If You Were Born 15 Years Later Would You Still Be A Value Investor

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In their recent episode of the VALUE: After Hours Podcast, Taylor, Brewster, and Carlisle discussed If You Were Born 15 Years Later Would You Still Be A Value Investor. Here’s an excerpt from the episode:

Tobias: I’ve got a question here. JT and I’ve talked about this a little bit but interested to hear what you think that. If you’re born 15 years later, would you still be value investors?

Jake: Probably not.

Tobias: I’ll say this, I discovered value investing in the late 1990s and it was a full-blown tick. Similar to what we had last year, I guess, when dotcoms were teeing off. That didn’t make any sense to me and value made sense to me. So, yes, I certainly would still be, because 15 years later probably coincides with this current dotcom 2.0.

Jake: I think I would have also, just because, my whole life up until I knew even what value investing stood for, I always liked getting deals on things, and I hated paying retail. I was always looking to arbitrage something and feel like I was getting away with something. I always probably would go more towards cheaper than quality in whatever I was doing. When I heard it described as doing that same idea, but for the partial ownership of businesses, it just made perfect sense to me right away, that inoculation took. So, I think I still probably would have fallen into the value bucket, even if it was 15 years after.

Tobias: I don’t think Graham necessarily defined value as cheap. What I got from reading the Intelligent Investor was that you should approach it in this sort of business-like fashion, you should approach it like you’re looking– you’re not trying to buy cool products or cool companies, you’re trying to buy streams of cash flows.

Jake: Did he actually say dog shit?

Bill: Yes, but dude-

Tobias: Did I say that? [laughs]

Bill: -then everybody says the cheap. If I offered you a Ferrari, like an F430 at 100 grand and it was mint, most people would agree that’s value, but for some reason, most value people are like, “No, I want the Pinto for two grand.”

Tobias: [laughs]

Bill: Okay, but really rich stuff can also be value. But then when you pitch that, people are like, “Oh, you’ve abandoned your roots.” It’s like, “No, I just think that’s good value.” Scarcity accrues value over time, scarce assets tend to trade at higher multiples, you can find value at higher multiples. God forbid, you say that. People are like, “Oh, did you even read, dude?” Yeah, I did.

Tobias: Then, Buffett says that too. Low multiples aren’t necessarily value and high multiples aren’t necessarily expensive.

Bill: Yeah, well, people might benefit from listening.

Tobias: The problem is that– the difficulty is this, when you look at the cohorts of stocks, the cheaper cohorts do tend to do better than the more expensive cohorts, but the lottery tickets come out of the most expensive cohort. If you’re the kind of guy who can go through the most expensive one and pick out all of the Shopifys and the Amazons and Micro– well, not Microsoft, because it was cheap, but anything out of that group, and you can identify the ones that are winners, then you are well and truly paid to do that. If you’re not able to do that, and I’m not able to do that, then you need to be going through the stuff where your base rates a little bit better.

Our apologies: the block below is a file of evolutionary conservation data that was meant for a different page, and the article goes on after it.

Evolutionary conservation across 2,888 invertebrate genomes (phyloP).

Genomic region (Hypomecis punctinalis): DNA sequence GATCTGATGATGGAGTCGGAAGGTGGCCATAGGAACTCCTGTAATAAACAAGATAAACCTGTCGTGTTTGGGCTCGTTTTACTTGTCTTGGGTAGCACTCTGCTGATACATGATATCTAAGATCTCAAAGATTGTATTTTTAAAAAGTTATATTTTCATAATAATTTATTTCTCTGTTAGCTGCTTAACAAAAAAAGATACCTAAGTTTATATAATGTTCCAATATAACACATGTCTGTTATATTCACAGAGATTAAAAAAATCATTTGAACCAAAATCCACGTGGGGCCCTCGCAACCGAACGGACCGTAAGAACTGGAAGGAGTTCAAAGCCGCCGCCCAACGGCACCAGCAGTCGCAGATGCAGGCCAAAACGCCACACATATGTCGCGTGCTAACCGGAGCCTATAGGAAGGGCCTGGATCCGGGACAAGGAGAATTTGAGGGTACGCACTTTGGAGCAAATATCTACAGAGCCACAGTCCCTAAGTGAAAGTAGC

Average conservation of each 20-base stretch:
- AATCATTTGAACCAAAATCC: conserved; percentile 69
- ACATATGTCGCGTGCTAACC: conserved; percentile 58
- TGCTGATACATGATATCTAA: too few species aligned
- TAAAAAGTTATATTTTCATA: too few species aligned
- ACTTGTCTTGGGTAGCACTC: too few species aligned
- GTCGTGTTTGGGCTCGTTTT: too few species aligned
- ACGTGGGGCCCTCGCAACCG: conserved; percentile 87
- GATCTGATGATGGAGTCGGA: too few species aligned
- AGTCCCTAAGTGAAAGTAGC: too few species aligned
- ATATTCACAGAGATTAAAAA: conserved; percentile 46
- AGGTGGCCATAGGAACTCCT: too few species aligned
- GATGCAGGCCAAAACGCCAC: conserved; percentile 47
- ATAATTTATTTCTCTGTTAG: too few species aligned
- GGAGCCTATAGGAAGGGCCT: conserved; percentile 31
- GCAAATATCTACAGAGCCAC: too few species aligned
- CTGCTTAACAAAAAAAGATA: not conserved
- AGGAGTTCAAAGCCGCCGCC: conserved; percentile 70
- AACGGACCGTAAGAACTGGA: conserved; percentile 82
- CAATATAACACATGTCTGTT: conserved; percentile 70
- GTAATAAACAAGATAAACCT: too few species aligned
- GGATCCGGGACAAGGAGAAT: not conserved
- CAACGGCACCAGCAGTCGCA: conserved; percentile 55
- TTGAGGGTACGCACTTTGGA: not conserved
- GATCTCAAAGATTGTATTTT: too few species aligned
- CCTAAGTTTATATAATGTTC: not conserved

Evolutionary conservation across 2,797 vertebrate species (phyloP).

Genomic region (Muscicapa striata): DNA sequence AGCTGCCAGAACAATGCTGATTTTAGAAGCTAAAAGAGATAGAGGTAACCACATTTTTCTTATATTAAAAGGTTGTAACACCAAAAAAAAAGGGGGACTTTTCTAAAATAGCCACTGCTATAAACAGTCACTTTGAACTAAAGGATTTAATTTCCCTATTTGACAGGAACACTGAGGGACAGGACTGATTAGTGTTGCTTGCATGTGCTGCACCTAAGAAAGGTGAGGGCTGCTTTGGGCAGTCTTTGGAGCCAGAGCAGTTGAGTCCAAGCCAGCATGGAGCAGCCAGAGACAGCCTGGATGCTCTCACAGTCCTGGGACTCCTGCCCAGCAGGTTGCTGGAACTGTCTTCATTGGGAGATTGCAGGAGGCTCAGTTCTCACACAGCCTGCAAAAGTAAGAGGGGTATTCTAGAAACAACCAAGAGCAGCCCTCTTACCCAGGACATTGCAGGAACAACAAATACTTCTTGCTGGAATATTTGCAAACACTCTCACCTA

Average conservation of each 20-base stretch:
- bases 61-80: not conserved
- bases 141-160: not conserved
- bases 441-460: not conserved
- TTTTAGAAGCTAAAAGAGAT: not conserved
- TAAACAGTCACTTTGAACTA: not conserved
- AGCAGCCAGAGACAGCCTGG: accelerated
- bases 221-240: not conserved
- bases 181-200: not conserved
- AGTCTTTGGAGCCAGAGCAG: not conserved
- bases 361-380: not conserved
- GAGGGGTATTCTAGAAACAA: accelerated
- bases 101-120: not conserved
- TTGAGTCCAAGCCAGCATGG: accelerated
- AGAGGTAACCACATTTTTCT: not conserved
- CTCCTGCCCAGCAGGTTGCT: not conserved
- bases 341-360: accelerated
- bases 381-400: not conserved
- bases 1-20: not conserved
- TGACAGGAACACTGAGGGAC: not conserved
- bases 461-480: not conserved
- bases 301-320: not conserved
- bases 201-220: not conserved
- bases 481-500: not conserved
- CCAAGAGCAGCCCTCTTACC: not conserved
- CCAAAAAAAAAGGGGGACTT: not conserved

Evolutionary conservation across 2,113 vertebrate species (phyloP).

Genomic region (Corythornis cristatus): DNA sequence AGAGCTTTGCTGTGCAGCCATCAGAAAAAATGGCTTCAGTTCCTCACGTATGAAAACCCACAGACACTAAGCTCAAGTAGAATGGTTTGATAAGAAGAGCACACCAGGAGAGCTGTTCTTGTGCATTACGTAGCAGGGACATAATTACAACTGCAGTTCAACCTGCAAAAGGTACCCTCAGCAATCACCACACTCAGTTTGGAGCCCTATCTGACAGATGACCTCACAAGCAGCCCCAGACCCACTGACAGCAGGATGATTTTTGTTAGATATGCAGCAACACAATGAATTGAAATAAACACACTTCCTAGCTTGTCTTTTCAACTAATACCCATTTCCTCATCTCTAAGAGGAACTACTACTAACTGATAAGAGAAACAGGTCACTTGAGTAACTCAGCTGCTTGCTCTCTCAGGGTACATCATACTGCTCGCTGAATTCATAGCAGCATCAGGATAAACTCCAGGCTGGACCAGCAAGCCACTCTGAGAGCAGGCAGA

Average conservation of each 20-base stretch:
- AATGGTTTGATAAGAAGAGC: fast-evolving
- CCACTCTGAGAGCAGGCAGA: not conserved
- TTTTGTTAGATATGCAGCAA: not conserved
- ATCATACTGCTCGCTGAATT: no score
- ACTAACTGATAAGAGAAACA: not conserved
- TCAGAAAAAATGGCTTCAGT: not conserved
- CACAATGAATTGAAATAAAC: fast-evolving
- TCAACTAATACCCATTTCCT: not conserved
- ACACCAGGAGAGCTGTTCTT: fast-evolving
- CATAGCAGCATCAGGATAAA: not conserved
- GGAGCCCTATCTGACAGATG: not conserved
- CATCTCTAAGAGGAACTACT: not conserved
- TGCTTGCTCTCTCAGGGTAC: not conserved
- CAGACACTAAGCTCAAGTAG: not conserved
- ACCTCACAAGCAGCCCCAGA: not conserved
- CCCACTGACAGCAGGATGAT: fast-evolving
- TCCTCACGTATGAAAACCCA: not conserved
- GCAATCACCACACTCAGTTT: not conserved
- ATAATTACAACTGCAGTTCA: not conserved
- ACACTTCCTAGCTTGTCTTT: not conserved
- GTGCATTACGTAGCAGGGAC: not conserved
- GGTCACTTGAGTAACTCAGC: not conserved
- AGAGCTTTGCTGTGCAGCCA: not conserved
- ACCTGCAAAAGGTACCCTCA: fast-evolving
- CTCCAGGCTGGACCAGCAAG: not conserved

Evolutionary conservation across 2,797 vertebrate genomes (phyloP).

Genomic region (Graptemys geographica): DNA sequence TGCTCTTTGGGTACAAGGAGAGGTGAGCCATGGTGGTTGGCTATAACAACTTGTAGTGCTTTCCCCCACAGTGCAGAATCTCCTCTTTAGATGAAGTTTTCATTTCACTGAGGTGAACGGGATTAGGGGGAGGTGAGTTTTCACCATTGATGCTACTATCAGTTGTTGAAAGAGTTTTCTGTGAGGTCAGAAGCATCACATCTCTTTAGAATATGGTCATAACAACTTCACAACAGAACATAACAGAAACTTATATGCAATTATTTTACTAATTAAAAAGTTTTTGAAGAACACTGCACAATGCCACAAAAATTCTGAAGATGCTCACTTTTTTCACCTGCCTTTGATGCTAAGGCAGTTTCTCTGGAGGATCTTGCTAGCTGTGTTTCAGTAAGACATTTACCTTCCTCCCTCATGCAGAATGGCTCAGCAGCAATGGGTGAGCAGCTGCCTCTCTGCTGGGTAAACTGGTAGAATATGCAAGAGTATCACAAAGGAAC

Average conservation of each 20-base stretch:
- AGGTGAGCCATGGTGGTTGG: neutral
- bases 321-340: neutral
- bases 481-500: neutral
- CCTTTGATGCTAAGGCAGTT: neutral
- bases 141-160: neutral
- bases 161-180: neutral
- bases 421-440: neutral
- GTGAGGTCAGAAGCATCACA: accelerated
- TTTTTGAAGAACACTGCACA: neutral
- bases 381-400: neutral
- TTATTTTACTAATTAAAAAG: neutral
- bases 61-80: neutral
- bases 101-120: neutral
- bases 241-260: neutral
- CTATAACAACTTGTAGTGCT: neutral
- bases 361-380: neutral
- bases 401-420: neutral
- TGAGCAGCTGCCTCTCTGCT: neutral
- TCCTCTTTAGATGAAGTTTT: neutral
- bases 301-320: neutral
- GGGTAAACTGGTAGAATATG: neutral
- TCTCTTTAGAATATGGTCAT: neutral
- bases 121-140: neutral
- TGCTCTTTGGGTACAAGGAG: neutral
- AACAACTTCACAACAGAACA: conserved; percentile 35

Bill: Dude, you say that, but I bet that the strategy that you’re thinking of running on the side where you’re the invincible investor, where you are waiting for temporary hiccups in moaty businesses, I bet you could run that.

Tobias: Yeah. I think so.

Bill: This is basically rule one stuff. I’m just not sure that I’m fully on board with the bet size that he preaches.

Tobias: The only thing that I would say to that is, this is what I’m trying to talk about it now. How do I avoid stuff like the for-profit colleges? I just don’t have a rule for avoiding that stuff.

Bill: I think something that I’ve learned from Elliot and McMurtrie a little bit is they like to talk to people that are short. I think both those guys are good at understanding the case against what they own. I think if you really force yourself to write that out and to say, “Okay, well, how would I argue the short side of this?” I think that might be a good exercise-

Tobias: That’s fair.

Bill: -and make yourself– not even just a premortem, no. If I would short this, why would I be short? What would I be looking at that would make me not like this?

Jake: I think Amazon or something, you could have written a very compelling short of Amazon for multiple years. It almost went bankrupt a few times. It’s not like it was even– this isn’t a hypothetical, and yet, there’s these survivors that turn into these absolute monsters. I don’t know, it’s really hard.

Bill: Yeah. Dude like Nick Sleep probably knew that short case and didn’t think it was right. Maybe Nick Sleep isn’t quite the investor that everybody thinks he is if AWS doesn’t come out, but he probably still retires.

Tobias: You could have bought a cheap, too, it fell 94% from– it’s fallen 90% plus a few times, like you got it in the early 2000s down 94%, maybe you’re just like, “This thing is better than it looks here, and I’ll just grab something here.”

Bill: Yeah. David Gardner–

Jake: [crosstalk] -see what the metrics look like though at that point. What were you actually preparing– [crosstalk]

Bill: [crosstalk] -any of us would have seen it [crosstalk] e-commerce bookstore would have been like Barnes & Noble is going to kill that– [crosstalk]

Jake: What was the cheapest, it’s ever traded on price to sales or something– [crosstalk]

Tobias: I’ll pull that data up, and I’ll tweet that out in a moment.

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